The Zero Carb Diet May Be a Simple Way to Lose Weight—But Is It Safe?
There are digestive side effects, for starters.
Low carb diets have been popular for years. But lately I’ve been hearing about a zero carb diet, and it has me worried. Depending on what you choose to eat, a no carb diet may be even more restrictive than a keto diet. While there’s no precise limit to the grams allowed per day, this approach essentially involves eliminating as much carbohydrate as possible. Considering that vegetables typically contain 3 to 4 grams of net carb (that's grams of total carb minus grams of fiber) per cup, and an ounce of nuts provides about the same, a truly zero carb goal eliminates more health-protective foods than any other diet.
This approach reminds me of the fat free fad I encountered when I first became a dietitian, in that it pushes a trending philosophy to the extreme. Several years ago, when fat was vilified, I saw clients who became obsessed with avoiding fat at all costs. If something contained even half a gram of fat per serving, they would banish it, fearing that those half grams would add up to too many full grams by the end of the day. This mentality led to filling the fat void with carbs and sugar, which ultimately led to weight gain and a host of fat deficiency side effects, from dry skin to hormone imbalances.
As with fat, the focus with carbohydrates should be quality and balance, not banishment. It’s absolutely true that there are some bad carbs, such as processed grains and refined sugar; but that’s just part of the carb story. Here’s an analogy I use with my clients: Some types of workouts can lead to injury. But that being true, it doesn’t mean you should avoid working out completely. The goal with exercise is to engage in the right type and amount in order to gain benefits. And the same is true for carbs.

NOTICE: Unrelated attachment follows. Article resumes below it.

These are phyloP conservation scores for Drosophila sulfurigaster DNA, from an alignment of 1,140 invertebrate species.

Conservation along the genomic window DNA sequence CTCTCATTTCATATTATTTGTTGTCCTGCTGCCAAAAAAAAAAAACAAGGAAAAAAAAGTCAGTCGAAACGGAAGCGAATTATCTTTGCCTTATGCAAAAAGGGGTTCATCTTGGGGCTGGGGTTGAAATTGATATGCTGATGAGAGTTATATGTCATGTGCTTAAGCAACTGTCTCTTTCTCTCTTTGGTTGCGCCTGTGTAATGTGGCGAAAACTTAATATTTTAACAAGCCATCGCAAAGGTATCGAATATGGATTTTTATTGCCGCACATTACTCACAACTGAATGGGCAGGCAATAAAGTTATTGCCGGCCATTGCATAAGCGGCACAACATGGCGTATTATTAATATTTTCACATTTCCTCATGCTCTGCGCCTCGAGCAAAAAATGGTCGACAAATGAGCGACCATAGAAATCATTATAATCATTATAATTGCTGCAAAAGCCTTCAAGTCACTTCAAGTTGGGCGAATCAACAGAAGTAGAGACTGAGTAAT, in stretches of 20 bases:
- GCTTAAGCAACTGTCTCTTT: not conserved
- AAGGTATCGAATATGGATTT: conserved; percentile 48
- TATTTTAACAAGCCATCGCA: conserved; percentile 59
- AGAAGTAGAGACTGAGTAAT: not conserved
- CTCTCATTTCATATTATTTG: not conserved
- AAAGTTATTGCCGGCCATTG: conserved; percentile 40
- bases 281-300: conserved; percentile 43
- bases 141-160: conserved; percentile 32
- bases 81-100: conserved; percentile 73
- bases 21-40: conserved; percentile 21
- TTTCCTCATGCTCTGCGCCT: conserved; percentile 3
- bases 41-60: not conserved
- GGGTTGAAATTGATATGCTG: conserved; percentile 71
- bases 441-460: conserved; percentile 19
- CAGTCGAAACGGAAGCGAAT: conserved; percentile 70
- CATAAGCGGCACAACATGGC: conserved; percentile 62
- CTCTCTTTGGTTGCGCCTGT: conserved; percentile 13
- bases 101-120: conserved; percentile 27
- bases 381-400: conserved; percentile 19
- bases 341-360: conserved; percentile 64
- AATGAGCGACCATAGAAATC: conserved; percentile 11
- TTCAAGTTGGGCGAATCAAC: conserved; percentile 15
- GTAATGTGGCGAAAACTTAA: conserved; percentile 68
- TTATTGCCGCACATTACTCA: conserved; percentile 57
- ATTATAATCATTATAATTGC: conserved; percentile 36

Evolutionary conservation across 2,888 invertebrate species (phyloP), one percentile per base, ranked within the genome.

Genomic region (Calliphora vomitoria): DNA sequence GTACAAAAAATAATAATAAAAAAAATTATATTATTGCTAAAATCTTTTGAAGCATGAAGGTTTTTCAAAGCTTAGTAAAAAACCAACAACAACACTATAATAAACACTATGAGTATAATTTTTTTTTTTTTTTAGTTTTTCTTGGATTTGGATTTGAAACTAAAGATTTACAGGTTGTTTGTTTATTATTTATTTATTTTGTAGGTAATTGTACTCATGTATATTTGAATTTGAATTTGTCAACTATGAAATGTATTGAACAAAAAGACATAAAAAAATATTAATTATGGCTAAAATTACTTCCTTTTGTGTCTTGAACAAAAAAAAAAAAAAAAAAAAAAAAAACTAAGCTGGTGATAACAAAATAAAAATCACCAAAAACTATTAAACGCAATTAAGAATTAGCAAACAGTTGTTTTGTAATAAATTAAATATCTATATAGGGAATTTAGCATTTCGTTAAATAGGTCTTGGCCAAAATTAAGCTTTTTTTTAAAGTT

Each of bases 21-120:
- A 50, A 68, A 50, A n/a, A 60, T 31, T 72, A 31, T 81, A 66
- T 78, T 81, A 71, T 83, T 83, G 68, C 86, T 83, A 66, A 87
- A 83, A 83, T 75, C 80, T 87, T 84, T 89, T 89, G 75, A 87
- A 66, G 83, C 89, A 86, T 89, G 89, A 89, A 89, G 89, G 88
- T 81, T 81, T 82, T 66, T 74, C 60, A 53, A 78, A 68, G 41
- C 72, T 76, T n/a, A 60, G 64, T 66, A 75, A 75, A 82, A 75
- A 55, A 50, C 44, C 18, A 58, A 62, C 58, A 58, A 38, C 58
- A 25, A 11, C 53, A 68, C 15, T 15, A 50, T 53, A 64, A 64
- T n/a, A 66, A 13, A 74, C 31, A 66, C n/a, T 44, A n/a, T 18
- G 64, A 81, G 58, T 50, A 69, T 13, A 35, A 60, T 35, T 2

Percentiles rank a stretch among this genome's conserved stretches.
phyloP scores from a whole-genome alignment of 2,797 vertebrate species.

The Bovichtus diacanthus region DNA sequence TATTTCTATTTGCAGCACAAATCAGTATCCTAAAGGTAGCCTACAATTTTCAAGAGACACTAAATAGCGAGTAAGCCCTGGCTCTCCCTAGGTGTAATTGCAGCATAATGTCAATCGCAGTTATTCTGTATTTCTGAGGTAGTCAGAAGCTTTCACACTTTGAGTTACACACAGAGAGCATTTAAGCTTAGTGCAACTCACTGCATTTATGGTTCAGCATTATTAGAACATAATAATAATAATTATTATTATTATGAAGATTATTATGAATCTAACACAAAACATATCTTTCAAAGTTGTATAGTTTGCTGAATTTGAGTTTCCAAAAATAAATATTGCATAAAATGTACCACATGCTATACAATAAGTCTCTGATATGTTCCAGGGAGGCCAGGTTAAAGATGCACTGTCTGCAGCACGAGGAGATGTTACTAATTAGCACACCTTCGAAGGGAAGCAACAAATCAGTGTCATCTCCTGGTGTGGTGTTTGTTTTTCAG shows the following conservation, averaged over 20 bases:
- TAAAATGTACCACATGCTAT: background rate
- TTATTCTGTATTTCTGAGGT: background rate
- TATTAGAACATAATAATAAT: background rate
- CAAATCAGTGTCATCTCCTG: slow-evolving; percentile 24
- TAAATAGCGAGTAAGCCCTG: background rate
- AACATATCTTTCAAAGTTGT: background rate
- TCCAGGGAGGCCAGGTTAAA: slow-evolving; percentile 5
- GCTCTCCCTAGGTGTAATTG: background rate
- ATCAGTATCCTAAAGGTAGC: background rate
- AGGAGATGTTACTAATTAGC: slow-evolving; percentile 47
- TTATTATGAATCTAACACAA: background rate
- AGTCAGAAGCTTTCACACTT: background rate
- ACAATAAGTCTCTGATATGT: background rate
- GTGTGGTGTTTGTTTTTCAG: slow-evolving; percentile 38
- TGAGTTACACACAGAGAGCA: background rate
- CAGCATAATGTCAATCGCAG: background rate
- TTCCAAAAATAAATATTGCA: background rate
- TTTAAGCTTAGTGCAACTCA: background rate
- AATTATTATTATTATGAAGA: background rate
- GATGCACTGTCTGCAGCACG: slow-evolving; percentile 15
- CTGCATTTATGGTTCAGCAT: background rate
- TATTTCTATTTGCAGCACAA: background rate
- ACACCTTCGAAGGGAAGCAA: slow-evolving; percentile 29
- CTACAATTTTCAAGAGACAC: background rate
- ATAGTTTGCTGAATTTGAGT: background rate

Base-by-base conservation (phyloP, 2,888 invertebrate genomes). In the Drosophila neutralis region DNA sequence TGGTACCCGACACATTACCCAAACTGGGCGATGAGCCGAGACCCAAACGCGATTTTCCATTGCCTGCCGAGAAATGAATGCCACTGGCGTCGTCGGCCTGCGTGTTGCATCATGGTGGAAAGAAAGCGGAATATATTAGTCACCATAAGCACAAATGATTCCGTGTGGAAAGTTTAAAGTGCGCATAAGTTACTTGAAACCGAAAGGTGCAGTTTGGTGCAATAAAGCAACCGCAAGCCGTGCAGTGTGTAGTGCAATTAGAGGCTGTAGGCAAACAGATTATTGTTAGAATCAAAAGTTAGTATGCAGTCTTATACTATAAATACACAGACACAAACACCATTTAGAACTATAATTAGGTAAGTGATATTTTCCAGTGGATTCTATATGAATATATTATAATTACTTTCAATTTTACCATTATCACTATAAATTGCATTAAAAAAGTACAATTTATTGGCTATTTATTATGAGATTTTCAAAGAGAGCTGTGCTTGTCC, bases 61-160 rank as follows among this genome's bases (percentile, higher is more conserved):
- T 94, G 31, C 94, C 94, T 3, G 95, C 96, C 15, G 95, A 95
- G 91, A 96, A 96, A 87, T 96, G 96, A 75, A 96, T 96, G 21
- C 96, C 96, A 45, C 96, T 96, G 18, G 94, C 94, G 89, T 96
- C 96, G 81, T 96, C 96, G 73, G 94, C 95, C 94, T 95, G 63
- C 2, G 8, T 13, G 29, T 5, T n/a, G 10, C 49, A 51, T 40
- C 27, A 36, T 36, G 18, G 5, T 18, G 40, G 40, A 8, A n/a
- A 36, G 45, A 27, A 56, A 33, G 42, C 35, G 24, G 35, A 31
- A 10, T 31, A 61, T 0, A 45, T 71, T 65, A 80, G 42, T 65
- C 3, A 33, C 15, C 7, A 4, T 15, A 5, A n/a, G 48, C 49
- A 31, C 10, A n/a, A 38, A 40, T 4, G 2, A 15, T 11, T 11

Losing and maintaining a healthy weight and preventing diseases like diabetes doesn’t require such extreme carb limits. In fact, the side effects of attempting to eliminate all carbs are very impactful for both quality of life and health. Here are four to consider.
You could miss important nutrients
Slashing carbs severely reduces the intake of many key nutrients found in foods that are shunned or limited, including vitamins, minerals, antioxidants, fiber, and prebiotics (more on this below), and even healthful fats. There is no multivitamin or powdered supplement capable of replacing the myriad health-protective nutrients that stop showing up for work in the body. This shortfall can potentially affect immune function, cognitive health, and up the risk of chronic illnesses, including heart disease and Alzheimer’s. In fact, in Blue Zones—areas in the world where people live the longest, healthiest lives—diets are predominantly plant-based and relatively high in carbs.
Carb avoidance could lead to poor digestive health
The daily recommended target for fiber is at least 25 grams per day. And this important nutrient is only found in foods that contain carbohydrates. A high diet is linked to a significantly lower risk of heart disease, stroke, high blood pressure, diabetes, obesity, and some digestive diseases. Certain types of fiber also act as , which serve as food for the beneficial gut bacteria that support immunity, anti-inflammation, and health. Fiber supplements are available, but shows that they don’t offer the same benefits as fiber derived from whole foods.